Detroit Judge Blocks Deportation of Iraqi Immigrants

FILE PHOTO: Protesters rally outside the federal court just before a hearing to consider a class-action lawsuit filed on behalf of Iraqi nationals facing deportation, in Detroit, Michigan, U.S., June 21, 2017. REUTERS/Rebecca Cook

A Detroit judge has blocked the potential deportation of Iraqi immigrants with criminal records who were arrested by federal immigration agents in June.

On Monday, U.S. District Judge Mark Goldsmith granted a preliminary injunction request made by attorneys for the Iraqi nationals who had asked him to halt their deportation, saying they would be persecuted in Iraq.

In his decision, Goldsmith wrote that the case involved “extraordinary circumstances,” noting that the Iraqis suddenly faced deportation after years of many of their cases being “dormant.”

Goldsmith said the constitutional rights of the Iraqis were being violated, writing that “the writ of habeas corpus — the fundamental guarantor of liberty — must not be suspended, unless in the rare case of foreign invasion or domestic rebellion.”

Attorneys for the Iraqis cheered Goldsmith’s decision.

“This is the biggest relief we have received during this crisis, and it is exactly what we have been hoping for — a halt to the deportations and an opportunity to be heard,” said Clarence Dass, an attorney who represents about 25 of the 114 Iraqis arrested by U.S. Immigration and Customs Enforcement (ICE) last month in Michigan.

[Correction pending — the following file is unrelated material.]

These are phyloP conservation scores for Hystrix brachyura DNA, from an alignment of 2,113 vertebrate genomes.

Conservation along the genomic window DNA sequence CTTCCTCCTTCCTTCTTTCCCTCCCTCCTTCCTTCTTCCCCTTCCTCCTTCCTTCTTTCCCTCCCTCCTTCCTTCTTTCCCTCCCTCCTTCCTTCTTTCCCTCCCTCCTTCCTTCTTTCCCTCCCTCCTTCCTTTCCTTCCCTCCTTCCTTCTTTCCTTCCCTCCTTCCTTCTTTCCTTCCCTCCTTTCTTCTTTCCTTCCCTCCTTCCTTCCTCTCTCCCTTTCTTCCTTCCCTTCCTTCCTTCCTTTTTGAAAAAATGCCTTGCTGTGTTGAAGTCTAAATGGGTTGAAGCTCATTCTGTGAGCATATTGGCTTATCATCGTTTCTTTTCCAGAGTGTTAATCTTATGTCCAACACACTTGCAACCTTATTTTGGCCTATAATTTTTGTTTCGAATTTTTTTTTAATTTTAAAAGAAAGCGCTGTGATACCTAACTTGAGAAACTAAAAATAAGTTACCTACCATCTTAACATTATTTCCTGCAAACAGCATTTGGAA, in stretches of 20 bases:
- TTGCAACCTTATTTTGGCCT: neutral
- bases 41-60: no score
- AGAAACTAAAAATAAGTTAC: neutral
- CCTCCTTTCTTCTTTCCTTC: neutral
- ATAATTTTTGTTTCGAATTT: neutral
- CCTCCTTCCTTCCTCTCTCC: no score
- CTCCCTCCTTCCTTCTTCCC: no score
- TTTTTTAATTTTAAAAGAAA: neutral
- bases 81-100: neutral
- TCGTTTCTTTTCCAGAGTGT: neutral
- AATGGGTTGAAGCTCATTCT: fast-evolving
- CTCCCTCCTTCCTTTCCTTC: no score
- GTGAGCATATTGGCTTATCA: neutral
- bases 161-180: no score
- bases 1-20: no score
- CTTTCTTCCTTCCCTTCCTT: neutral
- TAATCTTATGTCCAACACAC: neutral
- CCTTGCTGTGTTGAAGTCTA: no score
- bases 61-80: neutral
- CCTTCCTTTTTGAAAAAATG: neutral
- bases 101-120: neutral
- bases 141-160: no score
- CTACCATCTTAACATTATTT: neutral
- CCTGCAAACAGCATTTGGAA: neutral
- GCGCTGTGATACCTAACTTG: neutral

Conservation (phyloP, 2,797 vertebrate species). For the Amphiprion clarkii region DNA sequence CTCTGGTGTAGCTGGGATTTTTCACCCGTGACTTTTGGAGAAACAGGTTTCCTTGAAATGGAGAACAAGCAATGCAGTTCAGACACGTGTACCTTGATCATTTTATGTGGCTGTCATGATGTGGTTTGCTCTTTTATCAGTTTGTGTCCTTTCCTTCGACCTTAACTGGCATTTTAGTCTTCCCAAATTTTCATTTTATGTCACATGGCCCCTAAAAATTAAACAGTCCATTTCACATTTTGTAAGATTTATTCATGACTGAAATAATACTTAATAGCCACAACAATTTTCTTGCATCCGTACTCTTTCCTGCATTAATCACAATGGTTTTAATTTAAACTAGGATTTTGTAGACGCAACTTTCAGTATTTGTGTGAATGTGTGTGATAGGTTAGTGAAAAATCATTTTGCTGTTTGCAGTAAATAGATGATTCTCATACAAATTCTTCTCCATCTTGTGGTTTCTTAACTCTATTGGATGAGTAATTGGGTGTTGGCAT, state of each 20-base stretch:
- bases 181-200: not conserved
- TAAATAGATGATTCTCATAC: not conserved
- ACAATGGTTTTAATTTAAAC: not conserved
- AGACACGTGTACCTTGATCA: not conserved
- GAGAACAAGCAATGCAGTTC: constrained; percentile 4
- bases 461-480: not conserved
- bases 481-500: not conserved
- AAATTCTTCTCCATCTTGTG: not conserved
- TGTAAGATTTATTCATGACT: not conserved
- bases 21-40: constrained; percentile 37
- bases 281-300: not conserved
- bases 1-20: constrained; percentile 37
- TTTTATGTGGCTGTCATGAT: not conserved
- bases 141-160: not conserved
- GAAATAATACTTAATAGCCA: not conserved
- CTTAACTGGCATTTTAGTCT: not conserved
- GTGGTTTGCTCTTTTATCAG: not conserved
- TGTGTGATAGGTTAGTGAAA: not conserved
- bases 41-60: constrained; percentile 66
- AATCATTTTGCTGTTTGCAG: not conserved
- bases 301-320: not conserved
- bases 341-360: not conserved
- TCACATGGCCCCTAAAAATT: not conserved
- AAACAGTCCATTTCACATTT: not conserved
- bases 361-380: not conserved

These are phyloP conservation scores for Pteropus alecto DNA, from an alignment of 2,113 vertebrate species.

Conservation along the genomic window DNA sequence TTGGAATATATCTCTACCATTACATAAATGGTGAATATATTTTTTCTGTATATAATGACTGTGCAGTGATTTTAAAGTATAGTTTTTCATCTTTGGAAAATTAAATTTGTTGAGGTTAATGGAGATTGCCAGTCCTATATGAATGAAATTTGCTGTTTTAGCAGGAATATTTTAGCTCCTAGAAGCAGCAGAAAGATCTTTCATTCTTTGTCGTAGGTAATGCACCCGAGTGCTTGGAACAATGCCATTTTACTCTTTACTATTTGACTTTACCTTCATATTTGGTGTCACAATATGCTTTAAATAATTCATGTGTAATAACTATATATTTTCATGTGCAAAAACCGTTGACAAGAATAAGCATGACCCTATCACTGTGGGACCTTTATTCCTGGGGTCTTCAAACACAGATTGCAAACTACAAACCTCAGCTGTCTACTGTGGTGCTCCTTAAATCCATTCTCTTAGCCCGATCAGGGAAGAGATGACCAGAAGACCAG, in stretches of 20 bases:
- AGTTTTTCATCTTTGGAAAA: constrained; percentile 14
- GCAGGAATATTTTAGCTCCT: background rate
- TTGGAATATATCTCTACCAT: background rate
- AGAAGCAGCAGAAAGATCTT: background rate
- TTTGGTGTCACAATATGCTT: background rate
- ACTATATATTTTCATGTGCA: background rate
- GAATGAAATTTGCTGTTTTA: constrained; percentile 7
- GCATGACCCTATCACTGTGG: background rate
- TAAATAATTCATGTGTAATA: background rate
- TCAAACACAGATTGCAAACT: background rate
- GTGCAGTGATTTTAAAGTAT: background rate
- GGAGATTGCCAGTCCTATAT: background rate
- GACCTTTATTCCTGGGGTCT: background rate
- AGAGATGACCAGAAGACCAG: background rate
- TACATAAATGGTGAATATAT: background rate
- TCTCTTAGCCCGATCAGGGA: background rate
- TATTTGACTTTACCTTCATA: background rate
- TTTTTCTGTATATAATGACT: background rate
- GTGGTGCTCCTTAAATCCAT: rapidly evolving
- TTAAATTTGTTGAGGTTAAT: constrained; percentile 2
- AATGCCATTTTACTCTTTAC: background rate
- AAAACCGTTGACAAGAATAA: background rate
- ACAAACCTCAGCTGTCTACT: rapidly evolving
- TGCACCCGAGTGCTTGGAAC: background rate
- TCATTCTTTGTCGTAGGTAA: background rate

Dass said the injunction will last 90 days.

“For people who have been learning their fate every two weeks, 90 days is a lifetime,” Dass said. “All we are asking is for a chance to show that deportation of these particular individuals is a death sentence, and the judge’s decision today allows us to do that. Once we show those facts and circumstances, I am hopeful we will be able to save their lives.”

A spokesman for ICE said the agency declined to comment on the ruling. ICE has said previously that the Iraqis detained have criminal records, pose safety threats, and have already had their cases heard in courts. The crimes they were convicted of range from marijuana possession to homicide.

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SOURCE: USA Today; Detroit Free Press, Niraj Warikoo